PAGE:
Skip to main content


Elyzabeth Gorman

Published on

March 5, 2019


crisis comms, public relations

For the past year and a half, the United States Soccer Federation (US Soccer) has been engaged in a master class in crisis communication. Unfortunately, the title of the class is “What Not to Do.”

The Stakes

US Soccer needs to grow viewership. Every World Cup since 1990 has attracted new viewers, but the game has failed to take off the way it has in other countries. In addition to the financial implications, lack of popular support means talented kids continue to choose other sports. US Soccer also has a huge financial stake in the success of MLS, the American professional league.

The Crisis

The US men’s national team (USMNT) not only failed to qualify for the World Cup for the first time since 1986, it bombed out in spectacular fashion. Coach Jurgen Klinsmann was fired early on and it appeared that his vocal concerns about MLS contributed. He was replaced by former MLS and USMNT coach Bruce Arena. After a disastrous campaign, they were eliminated by Trinidad and Tobago, a team that’d lost 8 of 9 games. Sports analysts and social media alike blamed insularity and corruption at US Soccer.

Had US Soccer adhered to the following crisis communication guidelines, they could’ve rebuilt trust. The fact that the new coach’s first game was attended by fewer than 9,000 fans in a stadium of 63,000 seats should tell you how they did.

1. Admit Blame Where Needed

The first step to gaining back trust is to show that you know where you went wrong. Arena was allowed to gracefully resign, a courtesy not extended to his MLS-doubting predecessors. Days later, his TV commentary defending US Soccer and the status quo enraged the still-grieving fan base. Neither Arena nor long-standing US Soccer President Sunil Gulati ever publicly admitted fault for the rocky disqualification.

2. Make Real Changes

People recognize substantive change and they know window dressing. Gulati should have resigned so rebuilding could start. It took two months of public pressure before he finally conceded his job, though only by not seeking re-election on February 10, 2018. In a demonstration of the principle that failure to acknowledge responsibility prolongs negative coverage, every week saw a new screed against US Soccer. The furor ramped up when Gulati’s second-in-command, Carlos Cordeiro, was elected on the back of vague promises to address conflicts of interest but no specific actions. At this point, it had been four months with no acknowledgment of problems, no coach and no real changes.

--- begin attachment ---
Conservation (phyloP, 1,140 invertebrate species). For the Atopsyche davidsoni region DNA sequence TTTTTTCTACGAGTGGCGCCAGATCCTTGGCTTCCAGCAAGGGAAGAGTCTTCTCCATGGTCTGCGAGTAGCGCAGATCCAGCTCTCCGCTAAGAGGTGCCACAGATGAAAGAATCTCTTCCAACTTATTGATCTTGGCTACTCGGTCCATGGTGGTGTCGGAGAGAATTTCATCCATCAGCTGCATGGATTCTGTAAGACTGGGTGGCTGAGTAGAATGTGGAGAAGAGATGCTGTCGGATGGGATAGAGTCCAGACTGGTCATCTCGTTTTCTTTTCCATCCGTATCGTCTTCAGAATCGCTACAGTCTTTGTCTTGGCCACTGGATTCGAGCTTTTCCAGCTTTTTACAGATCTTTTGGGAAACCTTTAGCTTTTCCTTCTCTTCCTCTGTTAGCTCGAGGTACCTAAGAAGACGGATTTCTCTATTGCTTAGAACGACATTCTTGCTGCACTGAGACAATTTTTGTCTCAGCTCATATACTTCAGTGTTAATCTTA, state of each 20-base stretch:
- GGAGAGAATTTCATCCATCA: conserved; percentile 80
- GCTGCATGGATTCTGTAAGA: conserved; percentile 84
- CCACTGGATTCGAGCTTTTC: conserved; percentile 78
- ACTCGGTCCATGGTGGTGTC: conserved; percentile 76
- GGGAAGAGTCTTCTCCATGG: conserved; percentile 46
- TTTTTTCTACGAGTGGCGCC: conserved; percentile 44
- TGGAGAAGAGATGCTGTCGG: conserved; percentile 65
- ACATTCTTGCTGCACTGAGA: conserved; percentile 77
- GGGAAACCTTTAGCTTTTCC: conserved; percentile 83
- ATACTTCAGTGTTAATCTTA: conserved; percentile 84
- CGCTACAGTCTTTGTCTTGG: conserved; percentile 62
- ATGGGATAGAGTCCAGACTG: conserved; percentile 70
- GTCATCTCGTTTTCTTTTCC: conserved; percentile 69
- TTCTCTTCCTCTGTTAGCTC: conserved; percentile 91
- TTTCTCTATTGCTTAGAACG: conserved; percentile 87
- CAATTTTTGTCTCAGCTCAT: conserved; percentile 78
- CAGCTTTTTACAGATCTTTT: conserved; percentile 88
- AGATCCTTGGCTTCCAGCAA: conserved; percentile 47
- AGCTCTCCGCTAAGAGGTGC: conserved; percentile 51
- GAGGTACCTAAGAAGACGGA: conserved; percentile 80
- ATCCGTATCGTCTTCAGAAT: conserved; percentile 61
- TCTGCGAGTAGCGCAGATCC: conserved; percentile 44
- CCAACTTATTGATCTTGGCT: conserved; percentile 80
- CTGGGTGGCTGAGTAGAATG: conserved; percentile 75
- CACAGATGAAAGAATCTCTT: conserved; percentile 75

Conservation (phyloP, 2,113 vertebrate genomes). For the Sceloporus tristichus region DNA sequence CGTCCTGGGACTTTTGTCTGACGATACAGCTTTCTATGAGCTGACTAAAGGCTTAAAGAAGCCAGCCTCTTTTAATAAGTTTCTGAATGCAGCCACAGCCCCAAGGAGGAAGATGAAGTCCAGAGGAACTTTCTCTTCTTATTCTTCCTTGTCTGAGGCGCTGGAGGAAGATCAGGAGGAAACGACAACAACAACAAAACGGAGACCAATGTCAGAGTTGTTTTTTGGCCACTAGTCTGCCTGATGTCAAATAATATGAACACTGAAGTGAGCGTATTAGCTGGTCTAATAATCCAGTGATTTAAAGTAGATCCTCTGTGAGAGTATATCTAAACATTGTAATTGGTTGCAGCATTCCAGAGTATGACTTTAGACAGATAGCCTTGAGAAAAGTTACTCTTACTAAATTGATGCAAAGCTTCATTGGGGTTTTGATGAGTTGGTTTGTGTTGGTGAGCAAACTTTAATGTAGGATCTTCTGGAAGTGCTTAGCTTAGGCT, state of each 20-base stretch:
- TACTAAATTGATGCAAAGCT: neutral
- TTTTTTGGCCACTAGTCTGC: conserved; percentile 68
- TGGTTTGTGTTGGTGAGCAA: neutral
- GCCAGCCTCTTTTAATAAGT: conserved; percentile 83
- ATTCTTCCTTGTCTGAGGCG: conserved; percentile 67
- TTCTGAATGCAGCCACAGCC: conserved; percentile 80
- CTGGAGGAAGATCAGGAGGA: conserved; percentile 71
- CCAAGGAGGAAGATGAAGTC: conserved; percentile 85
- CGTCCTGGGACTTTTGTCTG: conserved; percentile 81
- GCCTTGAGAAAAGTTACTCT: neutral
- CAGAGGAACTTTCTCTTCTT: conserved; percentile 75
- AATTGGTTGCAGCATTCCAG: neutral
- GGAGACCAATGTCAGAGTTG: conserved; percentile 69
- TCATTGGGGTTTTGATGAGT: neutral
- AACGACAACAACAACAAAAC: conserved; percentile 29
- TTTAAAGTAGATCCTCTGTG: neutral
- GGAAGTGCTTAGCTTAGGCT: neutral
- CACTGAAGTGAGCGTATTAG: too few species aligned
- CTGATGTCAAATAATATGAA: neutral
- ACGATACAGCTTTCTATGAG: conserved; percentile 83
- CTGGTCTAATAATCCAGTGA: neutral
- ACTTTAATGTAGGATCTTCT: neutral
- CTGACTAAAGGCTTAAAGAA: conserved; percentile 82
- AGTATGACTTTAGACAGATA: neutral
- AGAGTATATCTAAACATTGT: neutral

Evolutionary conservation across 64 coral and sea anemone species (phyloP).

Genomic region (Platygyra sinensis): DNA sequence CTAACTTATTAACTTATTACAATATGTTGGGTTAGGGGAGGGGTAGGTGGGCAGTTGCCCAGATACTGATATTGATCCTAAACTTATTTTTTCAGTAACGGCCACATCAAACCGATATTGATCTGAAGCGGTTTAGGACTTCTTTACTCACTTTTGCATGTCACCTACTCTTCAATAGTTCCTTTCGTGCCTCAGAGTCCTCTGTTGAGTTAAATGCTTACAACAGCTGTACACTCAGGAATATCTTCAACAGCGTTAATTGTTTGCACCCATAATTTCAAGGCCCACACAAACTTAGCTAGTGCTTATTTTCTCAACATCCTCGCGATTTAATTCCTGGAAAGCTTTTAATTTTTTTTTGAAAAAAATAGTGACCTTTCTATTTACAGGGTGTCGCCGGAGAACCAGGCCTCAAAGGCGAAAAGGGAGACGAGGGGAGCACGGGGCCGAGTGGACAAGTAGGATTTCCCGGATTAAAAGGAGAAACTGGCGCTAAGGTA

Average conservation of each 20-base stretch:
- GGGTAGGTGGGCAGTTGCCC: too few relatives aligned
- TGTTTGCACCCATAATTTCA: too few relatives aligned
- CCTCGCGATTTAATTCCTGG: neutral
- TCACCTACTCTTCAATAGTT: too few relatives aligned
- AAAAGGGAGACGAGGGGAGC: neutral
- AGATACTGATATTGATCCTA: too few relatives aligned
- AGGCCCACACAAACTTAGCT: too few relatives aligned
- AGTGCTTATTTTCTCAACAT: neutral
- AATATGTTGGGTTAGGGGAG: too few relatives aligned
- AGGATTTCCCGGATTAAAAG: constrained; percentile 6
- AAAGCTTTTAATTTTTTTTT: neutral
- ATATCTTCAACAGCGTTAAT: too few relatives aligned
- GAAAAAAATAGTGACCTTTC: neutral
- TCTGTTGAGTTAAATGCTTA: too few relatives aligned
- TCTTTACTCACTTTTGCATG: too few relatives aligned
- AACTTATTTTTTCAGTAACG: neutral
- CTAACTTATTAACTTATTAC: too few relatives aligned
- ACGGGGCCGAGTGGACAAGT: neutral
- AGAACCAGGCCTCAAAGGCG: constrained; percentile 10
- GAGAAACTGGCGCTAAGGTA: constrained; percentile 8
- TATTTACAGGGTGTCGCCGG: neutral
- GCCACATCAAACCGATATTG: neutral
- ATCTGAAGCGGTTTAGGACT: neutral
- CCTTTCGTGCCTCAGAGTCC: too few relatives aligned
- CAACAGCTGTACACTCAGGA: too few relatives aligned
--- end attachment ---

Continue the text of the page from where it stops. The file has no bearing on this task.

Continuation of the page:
3. Act Quickly

Cordeiro had the chance to signal his regime was a fresh start by quickly appointing a new coach. He could have given fans the hope that the problems were gone with Gulati and Arena. Instead, he said nothing about the timeline for getting a new coach. Fans and analysts were left to hope that the plan was to recruit a World Cup manager once it was over. Cordeiro wanted the new General Manager to hire the coach, but the new GM didn’t start until August 1, nearly 10 months after the disastrous defeat and six months into Cordeiro’s tenure. It then took the GM four months to announce the new coach, despite a maelstrom of leaks that it would be Gregg Berhalter, manager of a popular but not victorious MLS team.

4. Communicate Strategy and Steps Taken to Address the Problem

Even here, US Soccer had the chance to get the fans and pundits invested by setting forth criteria, candidates, and timeline. Instead, the GM alluded during media grilling to “conversations” and “interviews,” but wouldn’t say how many there were, nor who was included. The first detailed criteria were part of the press release announcing Berhalter and they read like backfill tailored to him. It said the GM had a list of 33 candidates that he narrowed to 11 then down to two. In the subsequent press conference, US Soccer confirmed that Berhalter was one of only two interviewed. The speculation swirling in the sports media overshadowed Berhalter’s first two months and confirmed that the other interviewee was a former MLS coach with no international experience. Interested World Cup coaches like Juan Carlos Osorio, Bob Bradley, and Julen Lopetegui weren’t interviewed. Which brings us to one of the most important rules.

5. Don’t Steer into the Negative Perception

Remember the crisis of faith was not that the US didn’t qualify for the World Cup, but that the corruption and insularity of US Soccer prevented qualification. Gregg Berhalter’s brother is at the very top tier of US Soccer, was influential in the hiring of the GM, and is considered a likely replacement for the US Soccer CEO stepping down soon. The fact that Berhalter appears to have gotten a no-bid position reinforces everything the soccer media has been howling about. National teams can sometimes take their fans for granted, but soccer doesn’t have a monopoly in the US. Disaffected fans turn to basketball or baseball or American football or hockey, all of which have thriving leagues that are more popular than soccer.

Berhalter may turn out to be the best person for the job, but US Soccer’s crisis communication has seriously undercut his ability to do it. By way of comparison, look at England’s Gareth Southgate. Both are former players whose national team performance included a serious lowlight and whose coaching career included only minor successes when they were tapped to lead a national team in crisis. Despite the UK media’s history of soccer coverage as a blood sport, however, Southgate was largely given the space to thrive due to the way the English Football Association rolled out his appointment. By reinforcing the perception of an insular and blinded organization, US Soccer may be hurting American game far more than the failure to qualify for one World Cup.


Get in touch